Monday, November 29, 2010

Remembering Betty Jean Lifton: Advocate for Open Adoptions

By Fran Cronin for Adopt-a-Tude

Betty Jean Lifton wrote, “ A friend once asked me how I became involved in the adoption field. I responded that it was easy. I was born into it. I was adopted.”

Characteristically frank and known for her unabashed criticism of the secrecy that had traditionally shrouded adoptions, Lifton, 84, died November 19, in her Cambridge, Mass. home from pneumonia.

A writer, an adoptee, and a seminal adoption reformist, Lifton leaves behind a body of advocacy, scholarship, and counseling milestones that will long be remembered for its transformational presence in the heart of the open adoption movement.

Lifton, who lectured widely about the psychological effects of adoption, was best known for her landmark nonfiction trilogy: “Twice Born: Memoirs of an Adopted Daughter” (McGraw Hill, 1975), “Lost and Found: The Adoption Experience” (Dial, 1979); and “Journey of the Adopted Self: A Quest for Wholeness” (Basic Books, 1994).

These three books closely follow Lifton’s lifelong journey in search of the truth about her adoption story; the psychological impact of closed adoptions; and the exploration of identity, loss, and trauma for those in what she called the “adoption triangle:” the relationship between adoptive parents, the adoptee, and the birth mother.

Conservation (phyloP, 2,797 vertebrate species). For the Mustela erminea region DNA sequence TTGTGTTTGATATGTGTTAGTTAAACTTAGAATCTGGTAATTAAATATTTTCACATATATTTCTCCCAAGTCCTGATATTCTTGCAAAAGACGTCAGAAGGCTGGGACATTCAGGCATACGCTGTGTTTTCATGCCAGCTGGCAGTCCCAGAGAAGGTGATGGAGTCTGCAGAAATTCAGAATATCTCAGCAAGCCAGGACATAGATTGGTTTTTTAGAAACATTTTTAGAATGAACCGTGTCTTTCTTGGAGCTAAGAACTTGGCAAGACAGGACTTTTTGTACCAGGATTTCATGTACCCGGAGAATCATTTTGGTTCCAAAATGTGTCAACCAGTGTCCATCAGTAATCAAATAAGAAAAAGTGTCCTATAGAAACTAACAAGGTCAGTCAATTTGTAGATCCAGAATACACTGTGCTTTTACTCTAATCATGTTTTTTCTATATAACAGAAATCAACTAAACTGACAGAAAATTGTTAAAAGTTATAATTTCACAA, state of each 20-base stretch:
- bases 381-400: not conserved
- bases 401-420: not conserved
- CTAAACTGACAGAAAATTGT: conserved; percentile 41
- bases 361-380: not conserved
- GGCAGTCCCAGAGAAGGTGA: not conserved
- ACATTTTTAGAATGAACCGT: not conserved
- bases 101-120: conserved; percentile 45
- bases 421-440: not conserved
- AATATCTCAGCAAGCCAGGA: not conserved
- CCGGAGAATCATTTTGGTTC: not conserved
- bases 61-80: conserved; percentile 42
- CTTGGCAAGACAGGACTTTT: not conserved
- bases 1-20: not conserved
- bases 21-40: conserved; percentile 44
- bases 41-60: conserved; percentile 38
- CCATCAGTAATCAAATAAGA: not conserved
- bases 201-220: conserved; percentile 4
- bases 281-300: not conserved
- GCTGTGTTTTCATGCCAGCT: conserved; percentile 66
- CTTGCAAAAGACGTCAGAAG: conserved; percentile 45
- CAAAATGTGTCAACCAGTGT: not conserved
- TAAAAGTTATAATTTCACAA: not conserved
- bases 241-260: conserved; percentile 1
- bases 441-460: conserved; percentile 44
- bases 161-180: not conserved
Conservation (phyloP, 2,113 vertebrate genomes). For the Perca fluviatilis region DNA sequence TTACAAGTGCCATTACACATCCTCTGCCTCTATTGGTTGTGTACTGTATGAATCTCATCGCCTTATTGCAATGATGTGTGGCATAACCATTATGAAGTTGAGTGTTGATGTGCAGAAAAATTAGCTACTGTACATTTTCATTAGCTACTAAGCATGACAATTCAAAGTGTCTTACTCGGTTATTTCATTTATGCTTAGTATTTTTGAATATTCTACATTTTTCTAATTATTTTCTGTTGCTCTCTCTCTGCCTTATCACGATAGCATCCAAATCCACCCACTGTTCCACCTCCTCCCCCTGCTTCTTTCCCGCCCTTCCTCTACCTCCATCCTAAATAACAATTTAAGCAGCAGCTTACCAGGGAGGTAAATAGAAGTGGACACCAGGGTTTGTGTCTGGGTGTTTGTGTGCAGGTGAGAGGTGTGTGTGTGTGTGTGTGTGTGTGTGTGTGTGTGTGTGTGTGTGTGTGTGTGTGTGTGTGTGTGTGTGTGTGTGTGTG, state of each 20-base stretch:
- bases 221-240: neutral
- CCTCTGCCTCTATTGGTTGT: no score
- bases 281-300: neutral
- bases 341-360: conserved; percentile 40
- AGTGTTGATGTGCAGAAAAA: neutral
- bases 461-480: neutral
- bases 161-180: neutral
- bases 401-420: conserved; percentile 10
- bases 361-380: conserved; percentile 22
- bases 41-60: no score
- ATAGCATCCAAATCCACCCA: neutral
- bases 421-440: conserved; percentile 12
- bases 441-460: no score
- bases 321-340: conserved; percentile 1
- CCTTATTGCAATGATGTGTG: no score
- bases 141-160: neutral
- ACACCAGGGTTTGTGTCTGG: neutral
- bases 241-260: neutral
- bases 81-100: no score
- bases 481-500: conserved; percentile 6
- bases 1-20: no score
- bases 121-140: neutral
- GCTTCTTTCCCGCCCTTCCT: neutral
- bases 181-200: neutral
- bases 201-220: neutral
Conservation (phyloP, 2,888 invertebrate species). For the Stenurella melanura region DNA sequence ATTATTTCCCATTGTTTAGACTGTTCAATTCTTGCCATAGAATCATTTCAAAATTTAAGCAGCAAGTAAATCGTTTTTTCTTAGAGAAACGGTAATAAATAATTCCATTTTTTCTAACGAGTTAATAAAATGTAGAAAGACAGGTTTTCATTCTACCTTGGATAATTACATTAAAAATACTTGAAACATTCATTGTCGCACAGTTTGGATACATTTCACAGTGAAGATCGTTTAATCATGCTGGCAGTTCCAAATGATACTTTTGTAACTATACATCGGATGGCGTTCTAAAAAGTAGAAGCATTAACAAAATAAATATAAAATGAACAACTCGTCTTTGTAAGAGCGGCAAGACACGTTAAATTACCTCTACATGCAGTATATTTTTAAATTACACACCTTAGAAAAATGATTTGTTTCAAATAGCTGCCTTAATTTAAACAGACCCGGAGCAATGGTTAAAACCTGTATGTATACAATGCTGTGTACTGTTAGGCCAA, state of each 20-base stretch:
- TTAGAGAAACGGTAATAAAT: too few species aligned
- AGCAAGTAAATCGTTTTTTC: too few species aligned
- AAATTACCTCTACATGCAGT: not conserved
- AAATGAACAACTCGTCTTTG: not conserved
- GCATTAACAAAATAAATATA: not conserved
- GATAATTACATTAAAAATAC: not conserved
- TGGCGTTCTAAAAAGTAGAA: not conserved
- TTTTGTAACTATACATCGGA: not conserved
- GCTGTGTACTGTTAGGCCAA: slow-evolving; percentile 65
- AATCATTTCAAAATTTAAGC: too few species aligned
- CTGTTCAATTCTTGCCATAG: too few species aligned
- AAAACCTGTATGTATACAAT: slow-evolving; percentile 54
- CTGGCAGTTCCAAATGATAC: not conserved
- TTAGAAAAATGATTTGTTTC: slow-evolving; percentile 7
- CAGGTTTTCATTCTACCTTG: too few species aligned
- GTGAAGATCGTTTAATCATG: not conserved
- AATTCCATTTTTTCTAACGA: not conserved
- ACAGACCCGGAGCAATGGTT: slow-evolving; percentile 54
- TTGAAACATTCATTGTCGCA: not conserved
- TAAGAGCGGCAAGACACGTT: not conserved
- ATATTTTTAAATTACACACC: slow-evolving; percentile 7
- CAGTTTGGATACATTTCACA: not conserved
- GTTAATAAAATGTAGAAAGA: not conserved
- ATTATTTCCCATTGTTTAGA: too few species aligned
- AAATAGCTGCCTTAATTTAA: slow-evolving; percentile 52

To better help the many people who read her books and turned to her for advice and support, Lifton earned a Ph.D. in counseling psychology in the 1990's. Her adoption practice stressed unlocking emotional barriers and opening to the discovery of one's past. With a penchant for metaphors, she coined "ghost kingdom," as a stand-in for the relational emotions hidden in the adoption triad.

Born in Staten Island, NY, Lifton was adopted into a Cincinnati, Ohio family when she was 2 ½. Told that her birth parents had been married but died, Lifton would learn as an adult that her birth mother was still alive. “There was some truth in my adoptive mother’s version of reality,” she said, “for in the closed adoption system birth parents are as if dead to the adopted child.”

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